generation that you think or that your family story says is the Native American
ancestor or where it comes into the family you’re
going to want to learn a little bit about the geographic areas where
different Indian tribes lived and then compare that with where your ancestors
lived so um of course um I like many people
have stories in my family of Native American ancestry and when I started
overlaying where different Indian tribes lived at different times and where my
family lived at those same times there was a little bit of a disconnect and so
on one of the lines that we thought maybe had some Native American ancestry
and it hasn’t been proven yet or certainly not the tribe that it was
rumored to be part of because that tribe was not anywhere near that place
let me just use one example and and the rest of the examples that I’m going to
use today are all from your questions so if you asked a Native American question
specifically using names and information that I could look into pay attention I
may use your family as an example here so um one well first you need to know
that right now in the United States there are over 550 federally recognized
American Indian tribes and Alaskan Natives and they are currently on over
200 or about 280 reservations in the United States so lots and lots of
different possible tribes lots and lots of different possible locations but I’m
just going to use this example which is probably the most well known example and
that’s of the Five Civilized tribes the Five Civilized tribes were the Seminole
the Cherokee the creeks the Chickasaw and the Choctaw um and those tribes as
in 1830 there was an Act passed in government the Indian Removal Act some
of you may be familiar with the Trail of Tears and the history behind that and
basically what it meant was that those tribes one at a time were removed from
their native lands into Indian territories
west of the Mississippi so we’re going to look specifically at the Choctaw as
an example the Choctaw were the first tribe to be removed they were removed of
starting in about 1830 1831 it’s interesting to note they’re living
here you can see in Mississippi and Alabama and when the when they were
removed about 17,000 of them moved up here to Indian Territory into this Chuck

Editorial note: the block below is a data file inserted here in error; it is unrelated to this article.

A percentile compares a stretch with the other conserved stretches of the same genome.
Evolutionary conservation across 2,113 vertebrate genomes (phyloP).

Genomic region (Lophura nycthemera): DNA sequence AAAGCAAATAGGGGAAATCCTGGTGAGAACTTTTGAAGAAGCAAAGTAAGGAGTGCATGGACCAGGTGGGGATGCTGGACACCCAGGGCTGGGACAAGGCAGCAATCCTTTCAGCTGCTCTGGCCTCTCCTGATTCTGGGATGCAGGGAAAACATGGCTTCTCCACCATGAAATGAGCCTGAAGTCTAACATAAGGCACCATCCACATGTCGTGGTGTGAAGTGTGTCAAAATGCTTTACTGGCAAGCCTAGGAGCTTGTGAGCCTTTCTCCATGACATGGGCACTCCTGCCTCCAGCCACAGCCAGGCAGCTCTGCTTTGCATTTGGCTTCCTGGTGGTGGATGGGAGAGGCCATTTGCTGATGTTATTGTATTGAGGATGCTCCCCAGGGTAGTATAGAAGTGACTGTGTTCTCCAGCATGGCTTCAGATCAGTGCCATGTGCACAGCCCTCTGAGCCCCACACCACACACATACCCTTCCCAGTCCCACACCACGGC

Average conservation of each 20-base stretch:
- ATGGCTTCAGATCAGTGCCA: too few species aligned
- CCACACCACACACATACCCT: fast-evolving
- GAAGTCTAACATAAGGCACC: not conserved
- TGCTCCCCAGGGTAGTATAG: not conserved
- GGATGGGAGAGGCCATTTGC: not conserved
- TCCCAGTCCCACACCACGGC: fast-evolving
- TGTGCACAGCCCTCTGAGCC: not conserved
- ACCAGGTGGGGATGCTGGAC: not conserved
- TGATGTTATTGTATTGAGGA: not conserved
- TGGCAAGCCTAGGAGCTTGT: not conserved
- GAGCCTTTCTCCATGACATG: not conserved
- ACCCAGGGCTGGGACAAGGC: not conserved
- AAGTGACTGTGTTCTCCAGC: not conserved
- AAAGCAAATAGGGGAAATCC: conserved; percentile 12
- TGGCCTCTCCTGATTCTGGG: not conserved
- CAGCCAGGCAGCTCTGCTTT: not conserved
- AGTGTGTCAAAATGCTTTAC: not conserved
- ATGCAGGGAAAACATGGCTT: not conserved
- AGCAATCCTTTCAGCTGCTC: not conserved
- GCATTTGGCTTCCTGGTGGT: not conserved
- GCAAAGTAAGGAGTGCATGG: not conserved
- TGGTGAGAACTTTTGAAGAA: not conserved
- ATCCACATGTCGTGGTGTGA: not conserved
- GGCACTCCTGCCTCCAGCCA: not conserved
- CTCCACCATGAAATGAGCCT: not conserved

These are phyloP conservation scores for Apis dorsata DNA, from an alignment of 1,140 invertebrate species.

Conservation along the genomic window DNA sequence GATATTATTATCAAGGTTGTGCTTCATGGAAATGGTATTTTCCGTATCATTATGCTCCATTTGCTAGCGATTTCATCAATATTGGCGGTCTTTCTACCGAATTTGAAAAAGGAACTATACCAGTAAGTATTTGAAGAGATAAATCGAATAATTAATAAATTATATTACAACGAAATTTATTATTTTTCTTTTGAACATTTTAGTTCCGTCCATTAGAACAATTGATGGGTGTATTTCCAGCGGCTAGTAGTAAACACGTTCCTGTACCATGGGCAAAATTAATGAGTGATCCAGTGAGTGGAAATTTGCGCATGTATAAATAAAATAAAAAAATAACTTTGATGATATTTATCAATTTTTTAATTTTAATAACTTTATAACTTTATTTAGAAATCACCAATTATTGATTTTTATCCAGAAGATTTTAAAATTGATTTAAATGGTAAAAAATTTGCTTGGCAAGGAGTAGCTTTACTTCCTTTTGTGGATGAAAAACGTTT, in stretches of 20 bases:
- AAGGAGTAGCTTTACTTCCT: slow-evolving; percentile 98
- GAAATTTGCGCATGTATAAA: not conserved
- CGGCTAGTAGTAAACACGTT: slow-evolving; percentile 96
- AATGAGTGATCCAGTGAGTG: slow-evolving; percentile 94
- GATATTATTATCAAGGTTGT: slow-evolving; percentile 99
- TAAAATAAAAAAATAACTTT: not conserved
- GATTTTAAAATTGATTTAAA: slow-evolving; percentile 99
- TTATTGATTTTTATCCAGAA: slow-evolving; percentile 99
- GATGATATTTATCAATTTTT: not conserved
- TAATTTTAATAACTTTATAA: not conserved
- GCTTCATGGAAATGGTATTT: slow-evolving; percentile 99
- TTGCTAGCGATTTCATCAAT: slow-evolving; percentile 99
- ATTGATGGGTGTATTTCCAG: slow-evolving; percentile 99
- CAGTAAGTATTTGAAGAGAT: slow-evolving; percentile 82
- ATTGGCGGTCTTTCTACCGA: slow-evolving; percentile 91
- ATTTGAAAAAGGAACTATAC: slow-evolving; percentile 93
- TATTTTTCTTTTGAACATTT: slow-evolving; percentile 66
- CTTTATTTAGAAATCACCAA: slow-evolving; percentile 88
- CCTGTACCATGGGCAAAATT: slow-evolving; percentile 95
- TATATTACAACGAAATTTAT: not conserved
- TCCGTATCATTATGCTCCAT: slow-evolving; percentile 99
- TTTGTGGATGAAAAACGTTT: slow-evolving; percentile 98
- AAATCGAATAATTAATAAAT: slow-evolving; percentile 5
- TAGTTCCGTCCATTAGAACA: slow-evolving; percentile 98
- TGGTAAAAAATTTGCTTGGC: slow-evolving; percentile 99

this area that was designated for the Choctaw about 6,000 of them actually
stayed in Mississippi and Alabama and a lot of them that stayed they were
harassed there was a lot of persecution and so many of those who stayed in
Mississippi and Alabama tried to mask their Indian heritage now certainly
that’s a broad generalization but it was a very common practice you would need to
research your specific family a little bit more to see if that was the case for
them but a lot of the Native Americans from the Choctaw tribe that stayed in
Mississippi and Alabama and there like I said there were about 6,000 of them
started assimilating more with the white culture and identifying more converting
into you know Baptists and Presbyterians religions and going to school in
education in the white culture if they could because of the persecution that
they endured when they stayed some of them of course maintained their identity
as a Native Americans and that’s fantastic and there’s some records we’ll
look at that will help you find them again then 17,000 of them were removed
as part of that Trail of Tears into into Indian Territory now like I
said this is just one example of one tribe just to give you an idea of how
unknowing and understanding the history will help you find your family so again
you’re going to want to pay attention to where your family was in the records you
do have available and you know were they living in this
area of Indian territory or were they living in this area of Mississippi and
Alabama during the appropriate time period so pay attention to those things